Place the pan on a foil-lined baking sheet and bake for 30 minutes. Raise the oven temperature to 325 degrees F (165 degrees C) and bake until golden brown on top, the edges are firm, and the center still jiggles, 30-35 minutes. Turn off the oven, open the door and leave the cake in the oven for about 3 hours (the center will fall slightly). Cover tightly with plastic wrap (do not let the wrap touch the surface) and refrigerate for at least 4 hours or up to 24 hours. To unmold, run a knife around the sides of the cake to loosen them from the pan, then remove the pan sides. If desired, dust the top with confectioners’ sugar. Serve cut into wedges, dipping a knife into hot water and wiping it dry before each cut. Serves 12-14.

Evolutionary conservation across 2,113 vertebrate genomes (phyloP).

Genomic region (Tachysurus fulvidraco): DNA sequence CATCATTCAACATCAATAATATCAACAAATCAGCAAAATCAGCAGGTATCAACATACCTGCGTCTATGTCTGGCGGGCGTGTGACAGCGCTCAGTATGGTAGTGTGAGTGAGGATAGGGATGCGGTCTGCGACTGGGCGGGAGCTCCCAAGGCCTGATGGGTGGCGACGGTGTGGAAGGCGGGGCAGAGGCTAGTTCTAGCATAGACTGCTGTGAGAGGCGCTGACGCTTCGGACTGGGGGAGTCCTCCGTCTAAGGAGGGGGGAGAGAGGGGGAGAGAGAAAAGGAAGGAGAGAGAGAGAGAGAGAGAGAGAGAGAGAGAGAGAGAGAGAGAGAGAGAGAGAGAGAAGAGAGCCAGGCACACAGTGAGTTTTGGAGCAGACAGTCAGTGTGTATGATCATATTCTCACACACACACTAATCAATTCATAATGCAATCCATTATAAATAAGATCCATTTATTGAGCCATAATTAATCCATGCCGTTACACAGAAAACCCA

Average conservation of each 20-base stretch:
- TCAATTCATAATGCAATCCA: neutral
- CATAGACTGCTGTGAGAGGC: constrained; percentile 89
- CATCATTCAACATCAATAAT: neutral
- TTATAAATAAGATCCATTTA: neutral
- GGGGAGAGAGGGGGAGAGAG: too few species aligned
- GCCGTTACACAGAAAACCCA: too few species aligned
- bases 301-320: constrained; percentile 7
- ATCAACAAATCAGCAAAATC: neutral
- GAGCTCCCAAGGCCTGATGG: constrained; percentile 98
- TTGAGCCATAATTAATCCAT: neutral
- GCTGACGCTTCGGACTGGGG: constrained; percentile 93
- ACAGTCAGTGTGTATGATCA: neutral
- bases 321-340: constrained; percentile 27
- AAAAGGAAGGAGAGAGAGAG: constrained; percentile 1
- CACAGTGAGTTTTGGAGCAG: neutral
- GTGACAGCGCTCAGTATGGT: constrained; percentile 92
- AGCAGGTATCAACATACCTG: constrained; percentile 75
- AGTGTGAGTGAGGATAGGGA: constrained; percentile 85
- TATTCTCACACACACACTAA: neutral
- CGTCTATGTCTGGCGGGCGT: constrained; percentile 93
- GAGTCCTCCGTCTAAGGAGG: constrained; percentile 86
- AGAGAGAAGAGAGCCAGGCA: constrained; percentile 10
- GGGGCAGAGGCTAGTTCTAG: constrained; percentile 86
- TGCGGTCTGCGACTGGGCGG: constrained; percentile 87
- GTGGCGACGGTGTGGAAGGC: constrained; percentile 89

Help – baked this cake following the directions precisely. The flavor is wonderful, but the top is a bit dry, dark brown and polka-dotted. The middle is gooey and the crust is a bit soggy. I think I may have whipped the egg whites too much and not combined them well enough creating the darker spots on the top, but does anyone have suggestions about cooking temps and time to keep the top moist and fully cook the middle without scorching it?
Baked this cake. Baking time is accurate, texture is a bit grainy (I guess it’s supposed to be so in ricotta cheesecakes), taste is good, a little too sweet. Nice in overall, but not a success. I don’t think I’ll make this again.
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I ended up cooking it at 300 for 30 minutes, then at 325 for another 15 minutes. Knowing if I went another 20 minutes that it still possibly wouldn’t be golden, I slowly raised the oven temperature for another 15 minutes, not going above 350. Finally it looked close to the WS recipe picture. After refridgerating 24 hours, a magnificent 75% was an Italian light textured delight but the other 25% was truly not servable texture-wise. A hot knife would have been more deadly towards the middle.
I am wondering how your second cheesecake turned out.